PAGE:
Will the jobs at the repository be dangerous?


Last updated 10/18/2016

No. We are committed to meeting or exceeding all regulatory standards and requirements for protecting the health, safety, and security of workers, the public and the environment. Safety is our number one priority.

The deep geological repository must be licensed by Canada's nuclear regulator, the Canadian Nuclear Safety Commission (CNSC). The licensing process is very detailed and covers 14 separate topics associated with safety such as radiation protection, emergency preparedness, environmental protection, and equipment fitness for service.

The CNSC assesses licence applications to ensure:

  • Safety measures are technically and scientifically sound;
  • All requirements are met; and
  • The appropriate safety systems are in place to protect workers, the public and the environment.

We will need to demonstrate that regulatory requirements in the safety areas will be met for each phase of the project before it can move ahead.

In addition to the regulations under the Nuclear Safety and Control Act and other associated nuclear regulations, we will need to comply with other provincial regulations such as the Occupational Health and Safety Act to promote and provide a robust safety culture for workers.

Safety and control areas the CNSC evaluatesRegulatory Oversight

More about Environment, Safety and Security, Project Facilities

Featured Questions

How will people and the environment be protected?


Last updated 10/18/2016

Canada's plan for the safe, long-term management of used nuclear fuel involves containing and isolating it in a deep geological repository.

Safety of people and the environment is the top priority in the process for selecting a repository site. We will need to demonstrate that any site selected can safely contain and isolate used nuclear fuel for a very long period of time. There cannot be any credible risk from the repository to the public or the environment.

The repository will be located deep underground in a suitable rock formation, which must meet site selection technical criteria for the development of a robust safety case. This approach is consistent with international best practice, and is the culmination of more than 30 years of research, development, and demonstration of technologies and techniques.

The repository uses multiple barriers that include the waste form, container, sealing materials, and host rock. The system is designed such that the failure of one component would not jeopardize the safety of the containment system as a whole.

The project will also be subject to a thorough regulatory review process, including an environmental assessment and a licensing review to ensure that it is implemented in a manner that protects people and the environment.

Once placed in the repository, the used nuclear fuel will be monitored for an extended period of time.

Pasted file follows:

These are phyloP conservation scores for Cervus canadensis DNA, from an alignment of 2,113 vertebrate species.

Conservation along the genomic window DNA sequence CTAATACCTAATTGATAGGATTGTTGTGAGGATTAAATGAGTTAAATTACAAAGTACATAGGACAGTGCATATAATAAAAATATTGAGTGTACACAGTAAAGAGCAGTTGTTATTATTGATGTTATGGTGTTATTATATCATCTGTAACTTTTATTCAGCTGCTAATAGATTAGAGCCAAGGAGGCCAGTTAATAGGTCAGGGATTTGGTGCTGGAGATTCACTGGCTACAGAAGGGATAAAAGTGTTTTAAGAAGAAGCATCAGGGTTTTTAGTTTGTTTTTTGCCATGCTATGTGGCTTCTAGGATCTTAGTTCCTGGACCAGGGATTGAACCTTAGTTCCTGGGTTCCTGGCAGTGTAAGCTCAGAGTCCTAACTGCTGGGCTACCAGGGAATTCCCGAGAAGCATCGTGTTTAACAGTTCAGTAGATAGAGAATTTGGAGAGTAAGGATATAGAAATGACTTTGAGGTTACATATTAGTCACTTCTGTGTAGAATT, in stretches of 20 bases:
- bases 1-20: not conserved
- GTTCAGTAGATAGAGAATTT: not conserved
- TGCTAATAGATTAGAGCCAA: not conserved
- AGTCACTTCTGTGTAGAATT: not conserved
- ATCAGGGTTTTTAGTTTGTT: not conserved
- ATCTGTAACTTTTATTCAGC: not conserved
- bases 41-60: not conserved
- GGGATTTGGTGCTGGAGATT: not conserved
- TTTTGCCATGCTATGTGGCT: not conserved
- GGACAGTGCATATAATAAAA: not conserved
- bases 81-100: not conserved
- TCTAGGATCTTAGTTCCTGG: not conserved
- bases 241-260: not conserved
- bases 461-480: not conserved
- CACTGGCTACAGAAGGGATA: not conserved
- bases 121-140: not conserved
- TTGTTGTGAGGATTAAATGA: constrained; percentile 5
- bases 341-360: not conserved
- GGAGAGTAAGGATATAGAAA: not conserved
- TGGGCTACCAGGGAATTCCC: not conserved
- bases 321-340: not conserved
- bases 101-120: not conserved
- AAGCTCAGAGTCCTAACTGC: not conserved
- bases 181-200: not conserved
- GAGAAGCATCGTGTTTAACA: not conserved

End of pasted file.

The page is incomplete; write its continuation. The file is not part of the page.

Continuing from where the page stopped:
Safety: Protecting People and the EnvironmentMultiple-Barrier System

More about Environment, Safety and Security, Project Facilities, Radiation

How will a central site be chosen?


Last updated 10/18/2016

Since 2010, we have been engaged in a multi-year, community-driven process to identify a site (Site Selection) where Canada’s used nuclear fuel can be safely contained and isolated in a deep geological repository.

Potential siting areas are identified and assessed in a series of steps that began when communities formally expressed interest in learning more.

The safety and appropriateness of any potential site will be assessed against a number of factors, both technical and social in nature.

The process is community driven. It is designed to ensure, above all, that the site selected is safe and secure, and has an informed and willing host. The process must meet the highest scientific, professional and ethical standards.

About the ProcessSite RequirementsSteps in the Process

More about Site Selection, Public Engagement

How does the NWMO involve people in implementing the plan?


Last updated 10/18/2016

Collaboration with both experts and the public is key to the design of Canada's plan for the long-term management of used nuclear fuel, and is at the heart of the plan's implementation. We have involved and will continue to involve people throughout the process in the implementation of the plan by:

  • Soliciting input from the public and specialists during the design of the site selection process;
  • Carrying out a community-driven site selection process that involves interested host communities in decision-making at every step, including the planning and implementation of all technical and social assessments and work;
  • Collaboratively engaging in dialogue with the interested community, First Nation and Métis communities, and surrounding municipalities about potential sites and the implementation of the project; and
  • Responding to the views, questions and concerns of others who are most likely to be affected by the implementation of the project, including those potentially affected by the transportation of used nuclear fuel.

We will also provide forms of assistance to interested communities and others potentially affected so they can participate in the process.

About the ProcessA Collaborative ApproachGuiding Principles

More about APM, Public Engagement, Site Selection

Can used nuclear fuel be transported safely?


Last updated 10/18/2016

Transportation of radioactive material is a well-established practice. Over 50 years, there have been more than 20,000 shipments worldwide of used nuclear fuel, using road, rail and water transport. Canada has proven, and continues to demonstrate, its ability to safely transport used fuel, with hundreds of shipments made since the 1960s.


More about Transportation

Looking for something else?

Ask a Question